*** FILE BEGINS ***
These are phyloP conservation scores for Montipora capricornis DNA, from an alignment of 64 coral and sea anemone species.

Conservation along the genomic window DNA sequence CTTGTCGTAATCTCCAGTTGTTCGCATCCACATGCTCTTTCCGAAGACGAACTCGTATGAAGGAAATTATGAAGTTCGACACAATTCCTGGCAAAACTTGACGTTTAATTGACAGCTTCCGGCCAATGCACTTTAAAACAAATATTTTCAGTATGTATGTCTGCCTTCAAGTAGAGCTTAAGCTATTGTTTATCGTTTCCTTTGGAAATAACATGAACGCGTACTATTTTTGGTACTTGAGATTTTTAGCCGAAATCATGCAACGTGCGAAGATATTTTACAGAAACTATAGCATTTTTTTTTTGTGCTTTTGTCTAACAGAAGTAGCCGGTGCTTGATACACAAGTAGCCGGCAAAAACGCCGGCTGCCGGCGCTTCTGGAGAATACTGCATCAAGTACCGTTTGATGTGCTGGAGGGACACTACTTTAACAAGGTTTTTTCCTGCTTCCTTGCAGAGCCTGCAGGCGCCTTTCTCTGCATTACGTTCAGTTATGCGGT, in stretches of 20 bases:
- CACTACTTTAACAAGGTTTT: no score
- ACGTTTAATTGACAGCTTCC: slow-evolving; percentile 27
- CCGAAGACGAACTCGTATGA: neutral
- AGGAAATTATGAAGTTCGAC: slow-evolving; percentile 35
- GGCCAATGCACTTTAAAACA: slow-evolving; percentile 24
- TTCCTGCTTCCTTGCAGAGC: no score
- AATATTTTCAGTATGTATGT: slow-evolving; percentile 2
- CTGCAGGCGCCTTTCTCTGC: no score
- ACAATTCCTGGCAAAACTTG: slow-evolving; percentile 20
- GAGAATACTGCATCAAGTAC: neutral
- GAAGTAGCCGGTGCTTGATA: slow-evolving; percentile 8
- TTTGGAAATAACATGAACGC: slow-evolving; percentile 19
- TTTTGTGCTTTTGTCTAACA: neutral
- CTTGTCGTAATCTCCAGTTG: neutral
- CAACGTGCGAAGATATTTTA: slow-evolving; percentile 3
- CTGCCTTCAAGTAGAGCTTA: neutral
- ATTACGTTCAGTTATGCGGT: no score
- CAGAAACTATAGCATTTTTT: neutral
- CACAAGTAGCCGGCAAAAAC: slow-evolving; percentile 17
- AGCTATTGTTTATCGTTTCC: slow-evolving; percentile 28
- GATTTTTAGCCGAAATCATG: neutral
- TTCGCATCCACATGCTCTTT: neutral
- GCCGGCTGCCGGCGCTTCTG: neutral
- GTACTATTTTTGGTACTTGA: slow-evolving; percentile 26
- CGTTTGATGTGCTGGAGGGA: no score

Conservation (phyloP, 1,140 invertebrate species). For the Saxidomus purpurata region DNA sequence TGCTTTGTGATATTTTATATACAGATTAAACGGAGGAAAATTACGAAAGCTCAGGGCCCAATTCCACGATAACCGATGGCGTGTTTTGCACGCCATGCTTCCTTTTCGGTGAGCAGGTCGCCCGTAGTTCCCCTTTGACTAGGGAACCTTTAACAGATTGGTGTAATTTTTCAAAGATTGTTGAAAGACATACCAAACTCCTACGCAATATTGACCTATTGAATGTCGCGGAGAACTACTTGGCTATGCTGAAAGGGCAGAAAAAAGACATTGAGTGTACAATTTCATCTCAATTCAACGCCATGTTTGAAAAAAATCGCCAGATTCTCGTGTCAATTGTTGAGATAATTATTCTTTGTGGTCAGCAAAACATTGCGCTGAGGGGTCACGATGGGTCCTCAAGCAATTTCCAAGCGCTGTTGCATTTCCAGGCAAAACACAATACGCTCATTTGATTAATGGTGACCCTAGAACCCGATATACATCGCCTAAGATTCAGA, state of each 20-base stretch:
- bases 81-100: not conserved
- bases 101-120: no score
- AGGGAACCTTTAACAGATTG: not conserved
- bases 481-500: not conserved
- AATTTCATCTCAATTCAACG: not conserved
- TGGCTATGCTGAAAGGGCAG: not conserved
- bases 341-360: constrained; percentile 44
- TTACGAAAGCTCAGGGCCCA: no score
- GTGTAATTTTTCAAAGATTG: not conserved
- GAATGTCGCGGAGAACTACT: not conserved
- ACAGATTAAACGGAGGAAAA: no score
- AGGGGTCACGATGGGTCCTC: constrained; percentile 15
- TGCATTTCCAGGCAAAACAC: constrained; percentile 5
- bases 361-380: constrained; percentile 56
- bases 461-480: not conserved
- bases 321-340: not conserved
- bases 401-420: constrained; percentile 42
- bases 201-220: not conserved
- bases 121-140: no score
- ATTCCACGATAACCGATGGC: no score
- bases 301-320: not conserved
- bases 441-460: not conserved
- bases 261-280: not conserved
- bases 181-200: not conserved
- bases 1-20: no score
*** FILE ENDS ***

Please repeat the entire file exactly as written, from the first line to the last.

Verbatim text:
These are phyloP conservation scores for Montipora capricornis DNA, from an alignment of 64 coral and sea anemone species.

Conservation along the genomic window DNA sequence CTTGTCGTAATCTCCAGTTGTTCGCATCCACATGCTCTTTCCGAAGACGAACTCGTATGAAGGAAATTATGAAGTTCGACACAATTCCTGGCAAAACTTGACGTTTAATTGACAGCTTCCGGCCAATGCACTTTAAAACAAATATTTTCAGTATGTATGTCTGCCTTCAAGTAGAGCTTAAGCTATTGTTTATCGTTTCCTTTGGAAATAACATGAACGCGTACTATTTTTGGTACTTGAGATTTTTAGCCGAAATCATGCAACGTGCGAAGATATTTTACAGAAACTATAGCATTTTTTTTTTGTGCTTTTGTCTAACAGAAGTAGCCGGTGCTTGATACACAAGTAGCCGGCAAAAACGCCGGCTGCCGGCGCTTCTGGAGAATACTGCATCAAGTACCGTTTGATGTGCTGGAGGGACACTACTTTAACAAGGTTTTTTCCTGCTTCCTTGCAGAGCCTGCAGGCGCCTTTCTCTGCATTACGTTCAGTTATGCGGT, in stretches of 20 bases:
- CACTACTTTAACAAGGTTTT: no score
- ACGTTTAATTGACAGCTTCC: slow-evolving; percentile 27
- CCGAAGACGAACTCGTATGA: neutral
- AGGAAATTATGAAGTTCGAC: slow-evolving; percentile 35
- GGCCAATGCACTTTAAAACA: slow-evolving; percentile 24
- TTCCTGCTTCCTTGCAGAGC: no score
- AATATTTTCAGTATGTATGT: slow-evolving; percentile 2
- CTGCAGGCGCCTTTCTCTGC: no score
- ACAATTCCTGGCAAAACTTG: slow-evolving; percentile 20
- GAGAATACTGCATCAAGTAC: neutral
- GAAGTAGCCGGTGCTTGATA: slow-evolving; percentile 8
- TTTGGAAATAACATGAACGC: slow-evolving; percentile 19
- TTTTGTGCTTTTGTCTAACA: neutral
- CTTGTCGTAATCTCCAGTTG: neutral
- CAACGTGCGAAGATATTTTA: slow-evolving; percentile 3
- CTGCCTTCAAGTAGAGCTTA: neutral
- ATTACGTTCAGTTATGCGGT: no score
- CAGAAACTATAGCATTTTTT: neutral
- CACAAGTAGCCGGCAAAAAC: slow-evolving; percentile 17
- AGCTATTGTTTATCGTTTCC: slow-evolving; percentile 28
- GATTTTTAGCCGAAATCATG: neutral
- TTCGCATCCACATGCTCTTT: neutral
- GCCGGCTGCCGGCGCTTCTG: neutral
- GTACTATTTTTGGTACTTGA: slow-evolving; percentile 26
- CGTTTGATGTGCTGGAGGGA: no score

Conservation (phyloP, 1,140 invertebrate species). For the Saxidomus purpurata region DNA sequence TGCTTTGTGATATTTTATATACAGATTAAACGGAGGAAAATTACGAAAGCTCAGGGCCCAATTCCACGATAACCGATGGCGTGTTTTGCACGCCATGCTTCCTTTTCGGTGAGCAGGTCGCCCGTAGTTCCCCTTTGACTAGGGAACCTTTAACAGATTGGTGTAATTTTTCAAAGATTGTTGAAAGACATACCAAACTCCTACGCAATATTGACCTATTGAATGTCGCGGAGAACTACTTGGCTATGCTGAAAGGGCAGAAAAAAGACATTGAGTGTACAATTTCATCTCAATTCAACGCCATGTTTGAAAAAAATCGCCAGATTCTCGTGTCAATTGTTGAGATAATTATTCTTTGTGGTCAGCAAAACATTGCGCTGAGGGGTCACGATGGGTCCTCAAGCAATTTCCAAGCGCTGTTGCATTTCCAGGCAAAACACAATACGCTCATTTGATTAATGGTGACCCTAGAACCCGATATACATCGCCTAAGATTCAGA, state of each 20-base stretch:
- bases 81-100: not conserved
- bases 101-120: no score
- AGGGAACCTTTAACAGATTG: not conserved
- bases 481-500: not conserved
- AATTTCATCTCAATTCAACG: not conserved
- TGGCTATGCTGAAAGGGCAG: not conserved
- bases 341-360: constrained; percentile 44
- TTACGAAAGCTCAGGGCCCA: no score
- GTGTAATTTTTCAAAGATTG: not conserved
- GAATGTCGCGGAGAACTACT: not conserved
- ACAGATTAAACGGAGGAAAA: no score
- AGGGGTCACGATGGGTCCTC: constrained; percentile 15
- TGCATTTCCAGGCAAAACAC: constrained; percentile 5
- bases 361-380: constrained; percentile 56
- bases 461-480: not conserved
- bases 321-340: not conserved
- bases 401-420: constrained; percentile 42
- bases 201-220: not conserved
- bases 121-140: no score
- ATTCCACGATAACCGATGGC: no score
- bases 301-320: not conserved
- bases 441-460: not conserved
- bases 261-280: not conserved
- bases 181-200: not conserved
- bases 1-20: no score